Harry isn’t quite out of his teens when it fully hits him—the war, the blood and the guts spread across the corridors of Hogwarts, the screams and sobs, the nightmares, the shadows that never seem to leave him.
It’s too much.
He gets a flat in London—Muggle London. Hermione and the Weasleys give him space. Kingsley ensures the wizarding world gives him privacy. Not that some aren’t reluctant. Rita Skeeter releases articles every day, wondering when their Boy Who Lived will return.
But Harry doesn’t see those articles.
He tries to forget who he is for awhile.
His flat is cozy. He stuffs it with plants and paintings and books. He has a cat (or three). He wears sweaters and blazers with corduroy pants. He goes to the market every morning to buy fruits and vegetables. That’s where he meets the kindly old woman who lives down the street.
She lived through World War II and so many other wars, wars that Harry has never experienced but can only imagine.
She goes to his house and she goes to hers. There’s always tea and small cakes and dinners and cocoa—apparently she believes that a teenager needs cocoa—and baking and reading and knitting.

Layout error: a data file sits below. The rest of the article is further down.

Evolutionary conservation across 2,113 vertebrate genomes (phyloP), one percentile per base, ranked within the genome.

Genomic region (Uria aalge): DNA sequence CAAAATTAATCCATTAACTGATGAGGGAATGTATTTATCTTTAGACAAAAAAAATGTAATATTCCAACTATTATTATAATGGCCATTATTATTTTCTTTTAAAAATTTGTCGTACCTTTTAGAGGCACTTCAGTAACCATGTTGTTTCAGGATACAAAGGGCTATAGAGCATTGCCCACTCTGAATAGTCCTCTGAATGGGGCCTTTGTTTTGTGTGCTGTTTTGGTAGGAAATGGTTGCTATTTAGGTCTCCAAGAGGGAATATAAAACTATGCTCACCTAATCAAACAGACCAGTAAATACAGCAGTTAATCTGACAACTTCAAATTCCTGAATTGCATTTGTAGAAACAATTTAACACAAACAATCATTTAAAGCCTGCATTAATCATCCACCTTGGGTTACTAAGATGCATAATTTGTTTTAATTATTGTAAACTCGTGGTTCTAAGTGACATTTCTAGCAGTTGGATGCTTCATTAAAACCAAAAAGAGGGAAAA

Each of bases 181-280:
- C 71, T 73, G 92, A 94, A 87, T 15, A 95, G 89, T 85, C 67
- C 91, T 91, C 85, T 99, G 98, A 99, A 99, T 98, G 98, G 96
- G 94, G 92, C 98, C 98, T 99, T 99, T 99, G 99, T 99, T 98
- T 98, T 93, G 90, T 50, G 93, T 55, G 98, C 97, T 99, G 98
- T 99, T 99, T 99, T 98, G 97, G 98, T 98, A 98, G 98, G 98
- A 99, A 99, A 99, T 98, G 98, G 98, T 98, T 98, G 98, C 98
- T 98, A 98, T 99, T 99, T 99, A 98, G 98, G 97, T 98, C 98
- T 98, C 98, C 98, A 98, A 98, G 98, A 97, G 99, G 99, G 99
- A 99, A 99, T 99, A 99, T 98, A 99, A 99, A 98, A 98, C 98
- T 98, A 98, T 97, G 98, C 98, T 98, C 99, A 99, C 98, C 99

Harry uses magic to brew the cocoa one day, not realizing that she’s standing in the doorway. She calms him by telling him that she knows all about magic.
Their conversations shift after that. They talk about their favorite creatures and how hard it was to watch them perish before their eyes. They talk about the wall that seemingly gave way to let them enter the magical world. They talk about lions and friends and family and love and betrayals and life and death.
“When did you leave?” Harry asks one day.
She pauses, a hand resting on his cat’s head. After a moment, she looks up with a heaviness in her eyes, a heaviness that Harry sees when he looks in the mirror everyday.
“I was young,” she says. “Younger than you are now. But I had already grown up. I didn’t want to leave, not really, but it became too much.”
“Do you regret it?”
“Some days I do, some days I don’t.”
It’s a few months later, when he’s helping her shovel the first snow from her walkway, that he asks, “Did you ever try going back?”
“Even if I wanted to, I couldn’t,” she says, shoving a cup of cocoa into his hands. “I was shut out as soon as I hesitated.”
He pauses, nearly dropping the cocoa, before whispering, “That’s horrible.”
“What about you?” She escorts him inside, her cane tapping against the floor that he’s magically heated to warm her feet. “Would you be welcomed back?”
“Oh, yeah,” Harry says. “Til they turn on me because they don’t like the color of my shirt or because I sneezed the wrong way or because—you name it.”
She laughs and he smiles.
“Imagine that,” she softly says. “Rulers of our worlds and we’re not even allowed in them.”
He does go back to the wizarding world, of course, but he never forgets his London flat. He visits the street from time to time, knowing that Susan Pevensie will be there, ready to push a cup of cocoa into his hands.